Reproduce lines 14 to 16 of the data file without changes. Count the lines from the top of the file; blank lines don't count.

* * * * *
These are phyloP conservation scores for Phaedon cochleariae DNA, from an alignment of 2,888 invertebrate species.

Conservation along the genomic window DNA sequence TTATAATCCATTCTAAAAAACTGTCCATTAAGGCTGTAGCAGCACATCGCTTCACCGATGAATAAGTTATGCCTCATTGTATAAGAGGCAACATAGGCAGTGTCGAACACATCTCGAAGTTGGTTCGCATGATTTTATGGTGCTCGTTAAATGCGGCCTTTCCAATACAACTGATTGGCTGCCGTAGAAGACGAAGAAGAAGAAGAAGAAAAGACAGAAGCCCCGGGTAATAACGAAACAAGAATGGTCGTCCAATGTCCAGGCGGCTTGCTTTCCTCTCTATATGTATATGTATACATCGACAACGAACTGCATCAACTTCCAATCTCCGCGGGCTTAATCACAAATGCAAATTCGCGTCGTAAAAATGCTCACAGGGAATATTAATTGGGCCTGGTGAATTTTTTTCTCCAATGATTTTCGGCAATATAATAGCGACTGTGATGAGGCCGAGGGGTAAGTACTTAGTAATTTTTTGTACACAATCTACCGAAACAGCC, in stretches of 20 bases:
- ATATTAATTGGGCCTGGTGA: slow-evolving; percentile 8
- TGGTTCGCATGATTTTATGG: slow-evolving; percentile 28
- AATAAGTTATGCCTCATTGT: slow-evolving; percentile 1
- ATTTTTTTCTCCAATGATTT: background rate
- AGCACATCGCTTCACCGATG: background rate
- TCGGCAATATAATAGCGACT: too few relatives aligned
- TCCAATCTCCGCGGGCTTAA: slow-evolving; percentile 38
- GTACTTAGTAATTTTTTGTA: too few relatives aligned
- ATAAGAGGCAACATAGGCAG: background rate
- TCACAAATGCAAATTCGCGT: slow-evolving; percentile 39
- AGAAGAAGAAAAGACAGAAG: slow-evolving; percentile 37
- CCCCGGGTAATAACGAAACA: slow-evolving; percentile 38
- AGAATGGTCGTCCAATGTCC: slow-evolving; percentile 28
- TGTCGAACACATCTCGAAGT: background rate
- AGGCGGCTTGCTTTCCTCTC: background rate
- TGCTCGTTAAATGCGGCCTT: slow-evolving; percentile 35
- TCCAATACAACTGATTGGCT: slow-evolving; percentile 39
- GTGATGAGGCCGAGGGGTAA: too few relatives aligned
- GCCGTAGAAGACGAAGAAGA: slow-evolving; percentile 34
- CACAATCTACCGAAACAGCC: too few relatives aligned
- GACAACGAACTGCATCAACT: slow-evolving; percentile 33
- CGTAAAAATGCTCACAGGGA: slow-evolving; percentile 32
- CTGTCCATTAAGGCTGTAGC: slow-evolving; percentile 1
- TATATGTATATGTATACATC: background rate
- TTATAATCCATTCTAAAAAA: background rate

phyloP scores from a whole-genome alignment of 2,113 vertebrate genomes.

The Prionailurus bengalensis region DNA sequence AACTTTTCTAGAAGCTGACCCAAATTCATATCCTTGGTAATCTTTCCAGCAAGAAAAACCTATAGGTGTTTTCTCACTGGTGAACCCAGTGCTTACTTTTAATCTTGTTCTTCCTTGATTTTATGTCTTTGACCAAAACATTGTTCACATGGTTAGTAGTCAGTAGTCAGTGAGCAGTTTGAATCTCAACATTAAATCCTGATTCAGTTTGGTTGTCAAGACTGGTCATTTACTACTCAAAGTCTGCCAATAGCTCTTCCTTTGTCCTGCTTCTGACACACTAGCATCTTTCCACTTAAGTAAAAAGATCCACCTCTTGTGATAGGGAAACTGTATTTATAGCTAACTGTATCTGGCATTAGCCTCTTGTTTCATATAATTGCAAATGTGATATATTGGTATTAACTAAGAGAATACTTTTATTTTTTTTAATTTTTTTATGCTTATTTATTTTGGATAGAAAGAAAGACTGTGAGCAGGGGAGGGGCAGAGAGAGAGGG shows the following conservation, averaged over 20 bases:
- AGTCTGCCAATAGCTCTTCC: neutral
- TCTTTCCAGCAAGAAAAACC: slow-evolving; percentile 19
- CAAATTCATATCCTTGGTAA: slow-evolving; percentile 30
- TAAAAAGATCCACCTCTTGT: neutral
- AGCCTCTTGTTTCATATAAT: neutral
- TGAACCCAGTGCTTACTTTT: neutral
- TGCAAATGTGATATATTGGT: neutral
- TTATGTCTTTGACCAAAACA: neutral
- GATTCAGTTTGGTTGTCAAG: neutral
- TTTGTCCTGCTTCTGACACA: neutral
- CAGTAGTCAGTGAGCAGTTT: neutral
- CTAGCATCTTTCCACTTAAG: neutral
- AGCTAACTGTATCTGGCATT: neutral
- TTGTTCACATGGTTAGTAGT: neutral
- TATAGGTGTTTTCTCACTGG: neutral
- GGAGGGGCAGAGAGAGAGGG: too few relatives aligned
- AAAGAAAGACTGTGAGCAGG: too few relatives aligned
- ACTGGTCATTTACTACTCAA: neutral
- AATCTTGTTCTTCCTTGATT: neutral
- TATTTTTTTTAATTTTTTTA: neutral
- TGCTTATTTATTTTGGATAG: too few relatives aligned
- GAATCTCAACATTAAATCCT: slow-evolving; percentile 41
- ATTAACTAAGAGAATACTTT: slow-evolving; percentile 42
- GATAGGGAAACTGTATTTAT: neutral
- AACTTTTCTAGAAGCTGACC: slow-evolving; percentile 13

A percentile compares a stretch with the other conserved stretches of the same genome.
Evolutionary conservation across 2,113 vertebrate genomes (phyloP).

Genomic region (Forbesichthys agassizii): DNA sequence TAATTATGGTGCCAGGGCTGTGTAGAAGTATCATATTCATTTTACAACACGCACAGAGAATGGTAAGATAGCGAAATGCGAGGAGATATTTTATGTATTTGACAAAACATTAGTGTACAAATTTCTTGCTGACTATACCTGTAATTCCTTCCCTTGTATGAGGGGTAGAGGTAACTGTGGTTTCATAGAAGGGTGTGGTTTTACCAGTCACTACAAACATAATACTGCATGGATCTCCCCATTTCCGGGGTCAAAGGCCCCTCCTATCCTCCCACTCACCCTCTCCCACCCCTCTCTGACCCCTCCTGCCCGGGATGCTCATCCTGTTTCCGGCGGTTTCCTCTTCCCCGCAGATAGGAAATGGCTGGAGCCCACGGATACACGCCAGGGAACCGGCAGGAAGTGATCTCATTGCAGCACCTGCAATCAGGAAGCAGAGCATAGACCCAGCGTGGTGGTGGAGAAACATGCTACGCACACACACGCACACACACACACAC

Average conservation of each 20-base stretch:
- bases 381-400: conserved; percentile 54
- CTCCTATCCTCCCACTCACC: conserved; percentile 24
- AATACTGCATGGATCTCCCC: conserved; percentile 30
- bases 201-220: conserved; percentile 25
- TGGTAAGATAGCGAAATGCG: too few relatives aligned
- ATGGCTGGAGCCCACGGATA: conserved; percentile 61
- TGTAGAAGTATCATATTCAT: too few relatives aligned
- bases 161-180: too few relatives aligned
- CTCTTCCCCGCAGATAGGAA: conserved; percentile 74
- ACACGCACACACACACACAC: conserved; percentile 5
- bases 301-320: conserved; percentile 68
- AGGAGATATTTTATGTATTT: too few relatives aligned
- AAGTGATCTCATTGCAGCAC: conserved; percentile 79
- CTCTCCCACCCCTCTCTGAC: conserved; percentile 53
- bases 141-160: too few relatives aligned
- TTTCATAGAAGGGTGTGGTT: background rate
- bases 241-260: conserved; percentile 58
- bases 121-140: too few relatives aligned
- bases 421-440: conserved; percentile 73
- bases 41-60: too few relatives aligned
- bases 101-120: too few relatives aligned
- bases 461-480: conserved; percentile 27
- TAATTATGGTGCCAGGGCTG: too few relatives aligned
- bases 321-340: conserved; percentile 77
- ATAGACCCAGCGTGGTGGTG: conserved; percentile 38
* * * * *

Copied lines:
- CCCCGGGTAATAACGAAACA: slow-evolving; percentile 38
- AGAATGGTCGTCCAATGTCC: slow-evolving; percentile 28
- TGTCGAACACATCTCGAAGT: background rate